5 million views, 210 countries, 366 videos and 25,460 subscribers: a Red River College YouTube channel has gone global. They’re known as the Wise Guys.


“There’s been massive growth recently,” said Lauren Phillips, manager of the Academic Success Centre, as she looked at the channel’s analytics. “It really has a global reach.”

Lauren Phillips, Academic Success Centre manager, explains how showing the Wise Guys Tutors in their videos helps create relationships with students at the Notre Dame Campus on April 24, 2018./SYDNEY SMALL

The Wise Guys Tutors YouTube channel, now titled Red River College – Tutoring, was funded by an innovation grant at the Notre Dame Campus in 2008. It began with a partnership between the tech centre, which helped with video production, and the tutors, who provided the content. RRC tutors Michael Reimer, Ming Xu, and Delaney Earthdancer are the original Wise Guys. Earthdancer has since retired.


Dave Rogalsky, director of Student Support Services, said a need for accessibility played a major role in the channel’s genesis. The Wise Guys videos allow students to watch as many times as they’d like to accommodate their varied needs.


“Students could go online and find it at two in the morning when they wanted it,” said Rogalsky.


The Wise Guys channel focuses on distinct subject areas to provide skills in math, physics and chemistry. Phillips said the videos take anywhere from two to eight hours to produce. They had the option to use digital pens to create the on-screen graphics, but Phillips said they chose to show the tutor’s hand and paper as they work through equations.


“We like that human element so students feel they have a relationship with the person providing the help,” said Phillips.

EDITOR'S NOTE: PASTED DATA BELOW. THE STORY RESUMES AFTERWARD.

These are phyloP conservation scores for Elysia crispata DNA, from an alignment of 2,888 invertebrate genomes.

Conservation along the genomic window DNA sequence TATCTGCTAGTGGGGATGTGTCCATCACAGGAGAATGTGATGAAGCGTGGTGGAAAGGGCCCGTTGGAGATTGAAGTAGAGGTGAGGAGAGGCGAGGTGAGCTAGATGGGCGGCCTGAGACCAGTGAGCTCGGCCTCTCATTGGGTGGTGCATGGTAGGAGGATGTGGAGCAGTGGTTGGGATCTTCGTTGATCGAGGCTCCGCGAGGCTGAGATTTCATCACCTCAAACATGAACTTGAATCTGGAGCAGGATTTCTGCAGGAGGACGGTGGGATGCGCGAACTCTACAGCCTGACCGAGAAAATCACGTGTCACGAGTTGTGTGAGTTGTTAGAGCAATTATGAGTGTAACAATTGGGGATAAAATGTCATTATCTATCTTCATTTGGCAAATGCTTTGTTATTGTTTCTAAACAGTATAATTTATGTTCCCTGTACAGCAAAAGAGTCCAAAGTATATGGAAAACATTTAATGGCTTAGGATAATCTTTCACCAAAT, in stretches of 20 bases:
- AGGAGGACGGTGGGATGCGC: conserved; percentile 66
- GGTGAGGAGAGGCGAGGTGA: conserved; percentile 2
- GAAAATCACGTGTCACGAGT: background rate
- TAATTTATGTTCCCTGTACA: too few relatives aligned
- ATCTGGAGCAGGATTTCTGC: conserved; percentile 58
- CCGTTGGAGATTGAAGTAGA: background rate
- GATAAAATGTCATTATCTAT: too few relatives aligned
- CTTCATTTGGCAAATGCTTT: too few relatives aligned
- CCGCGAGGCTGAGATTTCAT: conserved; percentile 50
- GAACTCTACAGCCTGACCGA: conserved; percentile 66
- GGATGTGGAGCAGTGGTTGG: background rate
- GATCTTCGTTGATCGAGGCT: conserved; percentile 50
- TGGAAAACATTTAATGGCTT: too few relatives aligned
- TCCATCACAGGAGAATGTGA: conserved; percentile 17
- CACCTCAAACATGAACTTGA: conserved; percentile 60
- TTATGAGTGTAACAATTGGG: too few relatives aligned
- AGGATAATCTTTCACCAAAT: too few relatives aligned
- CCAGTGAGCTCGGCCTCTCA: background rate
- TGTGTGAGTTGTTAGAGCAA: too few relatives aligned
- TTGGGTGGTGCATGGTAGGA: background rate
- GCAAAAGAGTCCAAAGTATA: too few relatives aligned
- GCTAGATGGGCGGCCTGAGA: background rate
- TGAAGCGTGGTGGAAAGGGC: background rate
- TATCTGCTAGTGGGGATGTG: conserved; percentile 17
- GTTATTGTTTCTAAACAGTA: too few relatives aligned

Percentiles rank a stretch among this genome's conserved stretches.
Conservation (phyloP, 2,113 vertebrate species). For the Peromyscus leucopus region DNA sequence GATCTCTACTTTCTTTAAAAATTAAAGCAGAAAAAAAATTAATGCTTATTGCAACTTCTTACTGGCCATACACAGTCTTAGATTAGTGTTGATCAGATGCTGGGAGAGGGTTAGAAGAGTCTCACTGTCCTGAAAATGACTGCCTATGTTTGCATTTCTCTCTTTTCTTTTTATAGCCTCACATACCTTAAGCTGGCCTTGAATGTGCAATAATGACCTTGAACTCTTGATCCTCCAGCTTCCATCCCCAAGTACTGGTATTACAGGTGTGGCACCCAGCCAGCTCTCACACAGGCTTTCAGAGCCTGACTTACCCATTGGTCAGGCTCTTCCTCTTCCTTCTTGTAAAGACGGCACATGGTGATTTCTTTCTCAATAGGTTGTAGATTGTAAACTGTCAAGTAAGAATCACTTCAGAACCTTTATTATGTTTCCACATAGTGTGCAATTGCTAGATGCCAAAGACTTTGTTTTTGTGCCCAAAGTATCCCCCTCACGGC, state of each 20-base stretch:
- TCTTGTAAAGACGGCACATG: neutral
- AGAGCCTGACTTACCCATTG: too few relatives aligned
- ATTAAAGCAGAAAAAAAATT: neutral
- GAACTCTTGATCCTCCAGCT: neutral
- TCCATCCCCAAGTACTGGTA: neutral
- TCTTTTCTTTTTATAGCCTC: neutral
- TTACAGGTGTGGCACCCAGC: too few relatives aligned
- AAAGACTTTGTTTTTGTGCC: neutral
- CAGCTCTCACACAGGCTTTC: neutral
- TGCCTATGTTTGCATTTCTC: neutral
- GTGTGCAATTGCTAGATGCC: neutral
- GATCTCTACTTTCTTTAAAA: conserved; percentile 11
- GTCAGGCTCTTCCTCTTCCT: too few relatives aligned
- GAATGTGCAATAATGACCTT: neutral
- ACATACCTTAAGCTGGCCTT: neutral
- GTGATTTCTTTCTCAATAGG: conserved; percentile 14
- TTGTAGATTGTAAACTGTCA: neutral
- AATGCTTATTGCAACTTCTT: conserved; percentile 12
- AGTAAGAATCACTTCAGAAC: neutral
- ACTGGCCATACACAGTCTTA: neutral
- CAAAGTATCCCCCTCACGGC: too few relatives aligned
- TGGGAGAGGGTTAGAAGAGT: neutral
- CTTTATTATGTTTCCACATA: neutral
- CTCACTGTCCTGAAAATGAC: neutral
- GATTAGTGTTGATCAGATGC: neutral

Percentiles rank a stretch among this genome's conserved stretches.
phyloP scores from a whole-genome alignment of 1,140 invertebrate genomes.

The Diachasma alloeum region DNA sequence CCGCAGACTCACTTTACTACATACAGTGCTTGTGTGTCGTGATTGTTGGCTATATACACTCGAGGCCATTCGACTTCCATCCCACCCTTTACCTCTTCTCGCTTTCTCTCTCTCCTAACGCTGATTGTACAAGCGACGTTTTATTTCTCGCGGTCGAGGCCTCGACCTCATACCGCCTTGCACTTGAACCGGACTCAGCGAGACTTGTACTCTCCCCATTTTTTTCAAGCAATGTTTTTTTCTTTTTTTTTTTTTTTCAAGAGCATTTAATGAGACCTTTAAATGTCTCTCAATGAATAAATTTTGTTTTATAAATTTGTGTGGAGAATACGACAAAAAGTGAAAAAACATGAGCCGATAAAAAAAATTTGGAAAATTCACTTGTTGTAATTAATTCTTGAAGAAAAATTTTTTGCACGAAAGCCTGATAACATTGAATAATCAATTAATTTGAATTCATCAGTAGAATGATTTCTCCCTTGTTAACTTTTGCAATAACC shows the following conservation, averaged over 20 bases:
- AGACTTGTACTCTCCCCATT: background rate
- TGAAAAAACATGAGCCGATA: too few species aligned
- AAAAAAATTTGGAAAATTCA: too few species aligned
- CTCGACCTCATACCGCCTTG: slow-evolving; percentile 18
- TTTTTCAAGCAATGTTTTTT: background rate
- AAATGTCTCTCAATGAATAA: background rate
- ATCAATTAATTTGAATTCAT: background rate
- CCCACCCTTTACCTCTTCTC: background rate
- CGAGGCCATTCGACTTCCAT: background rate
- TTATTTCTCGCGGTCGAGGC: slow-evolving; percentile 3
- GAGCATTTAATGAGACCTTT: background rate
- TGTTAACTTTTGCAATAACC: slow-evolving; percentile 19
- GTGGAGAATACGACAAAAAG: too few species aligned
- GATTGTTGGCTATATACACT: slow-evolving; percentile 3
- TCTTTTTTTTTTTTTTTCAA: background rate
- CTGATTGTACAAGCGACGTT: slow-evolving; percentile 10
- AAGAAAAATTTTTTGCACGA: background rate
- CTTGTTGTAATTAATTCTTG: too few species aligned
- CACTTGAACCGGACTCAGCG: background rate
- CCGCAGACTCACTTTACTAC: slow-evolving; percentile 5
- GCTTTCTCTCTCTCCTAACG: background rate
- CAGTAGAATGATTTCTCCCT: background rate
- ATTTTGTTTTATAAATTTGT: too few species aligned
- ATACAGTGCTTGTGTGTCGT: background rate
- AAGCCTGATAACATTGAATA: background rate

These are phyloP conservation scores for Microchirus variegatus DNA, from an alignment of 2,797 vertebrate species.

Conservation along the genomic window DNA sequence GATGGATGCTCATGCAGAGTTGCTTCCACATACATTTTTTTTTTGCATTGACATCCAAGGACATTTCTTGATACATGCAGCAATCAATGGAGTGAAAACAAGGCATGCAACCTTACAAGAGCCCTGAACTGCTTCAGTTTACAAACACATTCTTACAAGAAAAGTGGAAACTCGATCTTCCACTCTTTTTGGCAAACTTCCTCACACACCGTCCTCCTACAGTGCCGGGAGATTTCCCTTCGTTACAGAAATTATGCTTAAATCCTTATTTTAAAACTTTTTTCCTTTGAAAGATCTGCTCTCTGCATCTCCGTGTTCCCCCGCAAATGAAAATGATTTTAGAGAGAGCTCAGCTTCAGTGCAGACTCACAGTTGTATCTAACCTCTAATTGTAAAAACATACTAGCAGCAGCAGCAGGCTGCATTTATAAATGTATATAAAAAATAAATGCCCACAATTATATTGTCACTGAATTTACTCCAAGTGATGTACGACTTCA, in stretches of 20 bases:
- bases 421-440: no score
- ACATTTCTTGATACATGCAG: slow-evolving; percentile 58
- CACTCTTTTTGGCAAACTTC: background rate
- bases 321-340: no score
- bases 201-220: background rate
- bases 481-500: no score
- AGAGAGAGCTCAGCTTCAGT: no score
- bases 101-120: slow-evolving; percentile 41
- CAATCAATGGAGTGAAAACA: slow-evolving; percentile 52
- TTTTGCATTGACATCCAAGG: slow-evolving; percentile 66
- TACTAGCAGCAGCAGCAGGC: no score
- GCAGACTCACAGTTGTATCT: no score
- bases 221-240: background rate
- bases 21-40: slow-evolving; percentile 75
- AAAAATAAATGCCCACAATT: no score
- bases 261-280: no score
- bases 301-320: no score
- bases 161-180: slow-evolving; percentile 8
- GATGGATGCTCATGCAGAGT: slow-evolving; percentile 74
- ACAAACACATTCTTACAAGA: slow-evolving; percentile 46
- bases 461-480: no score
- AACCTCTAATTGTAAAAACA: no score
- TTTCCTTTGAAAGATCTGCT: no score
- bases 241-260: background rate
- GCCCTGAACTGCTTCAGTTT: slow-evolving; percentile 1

Phillips said there has been an increase in demand for support at the college. Phillips also said faculty use the videos as a teaching resource and refer it to students. In a “flipped classroom setting” where students do a lot of independent work, the channel is an accessible format.


“It’s just incredibly positive,” said Phillips. “I think it’s a very safe way to access help.”


Since its 2008 inception, the channel has reached 210 countries with the most views in Canada, India, the Philippines and Pakistan. Phillips said the college doesn’t advertise the channel, so many people hear about it through word-of-mouth and search engines. With a name so catchy, they aren’t surprised.


“They [the Wise Guys] were poking fun at themselves for having a reputation for being smart, and maybe nerdy,” said Rogalsky.


Phillips said the Wise Guys videos inspired the new study skills videos hosted on the Academic Success Centre website. While the Wise Guys focus on “bite-sized math skills,” Phillips said the new videos focus on ways to improve learning skills and study habits based on cognitive neuroscience research.


The Wise Guys are currently taking a break from YouTube. Phillips said the college has seen a spike in demand for support, so the tutors have been focused on face-to-face sessions.


To watch the Wise Guys videos on YouTube, visit: